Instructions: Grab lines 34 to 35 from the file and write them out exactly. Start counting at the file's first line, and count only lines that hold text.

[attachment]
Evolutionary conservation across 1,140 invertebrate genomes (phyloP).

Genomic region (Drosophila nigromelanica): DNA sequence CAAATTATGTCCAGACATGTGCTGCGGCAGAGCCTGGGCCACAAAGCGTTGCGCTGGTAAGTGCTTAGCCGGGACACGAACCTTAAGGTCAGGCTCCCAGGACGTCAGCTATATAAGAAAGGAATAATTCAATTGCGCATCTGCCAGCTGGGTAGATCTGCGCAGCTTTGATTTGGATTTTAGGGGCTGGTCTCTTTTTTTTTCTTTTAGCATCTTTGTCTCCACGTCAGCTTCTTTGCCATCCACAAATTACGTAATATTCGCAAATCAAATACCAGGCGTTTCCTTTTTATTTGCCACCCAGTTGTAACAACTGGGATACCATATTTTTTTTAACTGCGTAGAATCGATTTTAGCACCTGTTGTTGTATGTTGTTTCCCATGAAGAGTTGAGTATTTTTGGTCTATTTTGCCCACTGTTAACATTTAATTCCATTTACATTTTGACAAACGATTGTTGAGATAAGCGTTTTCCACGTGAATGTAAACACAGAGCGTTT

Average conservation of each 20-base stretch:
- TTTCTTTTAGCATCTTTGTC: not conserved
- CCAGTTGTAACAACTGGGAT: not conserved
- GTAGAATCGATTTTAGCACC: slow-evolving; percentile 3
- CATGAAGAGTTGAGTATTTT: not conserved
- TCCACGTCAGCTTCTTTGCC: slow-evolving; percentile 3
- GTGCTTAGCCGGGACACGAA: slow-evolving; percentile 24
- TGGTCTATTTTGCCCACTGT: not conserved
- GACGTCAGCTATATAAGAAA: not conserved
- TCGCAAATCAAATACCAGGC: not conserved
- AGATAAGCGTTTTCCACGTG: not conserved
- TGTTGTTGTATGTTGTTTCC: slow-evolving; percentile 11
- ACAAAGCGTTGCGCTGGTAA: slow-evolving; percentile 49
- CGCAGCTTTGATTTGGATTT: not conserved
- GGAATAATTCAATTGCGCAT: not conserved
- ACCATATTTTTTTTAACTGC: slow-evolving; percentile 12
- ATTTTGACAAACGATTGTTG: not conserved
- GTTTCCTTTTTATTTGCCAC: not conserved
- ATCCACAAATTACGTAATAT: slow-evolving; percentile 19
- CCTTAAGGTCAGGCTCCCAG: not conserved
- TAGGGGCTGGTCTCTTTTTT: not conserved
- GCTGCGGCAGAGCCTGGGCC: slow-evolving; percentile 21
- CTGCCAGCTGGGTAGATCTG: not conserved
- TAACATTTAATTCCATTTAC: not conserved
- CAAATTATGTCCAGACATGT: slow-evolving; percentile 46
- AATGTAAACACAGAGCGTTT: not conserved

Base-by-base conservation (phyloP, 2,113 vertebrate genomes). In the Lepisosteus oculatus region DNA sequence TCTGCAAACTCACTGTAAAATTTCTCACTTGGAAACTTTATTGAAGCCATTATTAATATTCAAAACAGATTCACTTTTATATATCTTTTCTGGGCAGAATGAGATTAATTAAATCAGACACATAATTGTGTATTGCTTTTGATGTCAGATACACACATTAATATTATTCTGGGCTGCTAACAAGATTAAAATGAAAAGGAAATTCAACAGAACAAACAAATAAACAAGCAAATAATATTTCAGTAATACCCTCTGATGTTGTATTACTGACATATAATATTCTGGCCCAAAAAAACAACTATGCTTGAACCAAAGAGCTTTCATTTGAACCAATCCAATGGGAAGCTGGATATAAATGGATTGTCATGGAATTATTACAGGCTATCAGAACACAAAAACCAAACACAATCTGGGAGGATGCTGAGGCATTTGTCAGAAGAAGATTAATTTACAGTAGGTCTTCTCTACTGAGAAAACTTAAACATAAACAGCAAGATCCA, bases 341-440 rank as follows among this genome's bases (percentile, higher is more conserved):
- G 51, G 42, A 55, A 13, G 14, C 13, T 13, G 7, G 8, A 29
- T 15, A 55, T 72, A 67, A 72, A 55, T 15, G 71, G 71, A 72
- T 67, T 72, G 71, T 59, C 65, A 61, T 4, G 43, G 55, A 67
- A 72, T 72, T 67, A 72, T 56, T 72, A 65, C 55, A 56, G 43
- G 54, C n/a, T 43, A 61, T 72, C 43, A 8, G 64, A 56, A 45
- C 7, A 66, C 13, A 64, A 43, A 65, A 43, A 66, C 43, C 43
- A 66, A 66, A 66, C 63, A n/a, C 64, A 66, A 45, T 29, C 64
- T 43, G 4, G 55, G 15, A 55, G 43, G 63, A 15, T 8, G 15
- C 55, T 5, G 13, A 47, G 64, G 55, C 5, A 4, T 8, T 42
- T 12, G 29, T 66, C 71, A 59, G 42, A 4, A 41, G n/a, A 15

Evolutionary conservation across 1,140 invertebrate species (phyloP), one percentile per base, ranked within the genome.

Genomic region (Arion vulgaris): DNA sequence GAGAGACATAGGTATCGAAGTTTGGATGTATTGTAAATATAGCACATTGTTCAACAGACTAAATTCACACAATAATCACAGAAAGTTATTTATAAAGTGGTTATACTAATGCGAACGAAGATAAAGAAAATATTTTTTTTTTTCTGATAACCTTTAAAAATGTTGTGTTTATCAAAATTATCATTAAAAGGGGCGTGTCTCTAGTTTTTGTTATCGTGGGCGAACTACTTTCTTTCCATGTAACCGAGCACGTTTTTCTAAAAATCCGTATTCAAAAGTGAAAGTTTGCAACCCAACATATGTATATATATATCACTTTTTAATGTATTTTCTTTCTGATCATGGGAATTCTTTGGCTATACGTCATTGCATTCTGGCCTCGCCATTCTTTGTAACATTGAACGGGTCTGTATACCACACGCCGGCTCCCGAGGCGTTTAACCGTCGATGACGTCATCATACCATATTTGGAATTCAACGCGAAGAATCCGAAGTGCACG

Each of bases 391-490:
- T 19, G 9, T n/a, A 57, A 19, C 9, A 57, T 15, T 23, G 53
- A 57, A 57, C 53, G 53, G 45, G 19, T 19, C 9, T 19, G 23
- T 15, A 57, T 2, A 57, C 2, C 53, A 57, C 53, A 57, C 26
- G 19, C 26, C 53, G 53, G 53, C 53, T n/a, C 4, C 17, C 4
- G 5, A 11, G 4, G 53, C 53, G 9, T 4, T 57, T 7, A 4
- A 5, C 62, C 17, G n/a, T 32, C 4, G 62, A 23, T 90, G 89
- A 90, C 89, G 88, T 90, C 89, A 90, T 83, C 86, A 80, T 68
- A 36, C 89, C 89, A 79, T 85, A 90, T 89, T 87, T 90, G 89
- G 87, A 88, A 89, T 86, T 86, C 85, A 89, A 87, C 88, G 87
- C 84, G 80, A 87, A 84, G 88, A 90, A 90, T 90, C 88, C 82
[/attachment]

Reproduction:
- G 54, C n/a, T 43, A 61, T 72, C 43, A 8, G 64, A 56, A 45
- C 7, A 66, C 13, A 64, A 43, A 65, A 43, A 66, C 43, C 43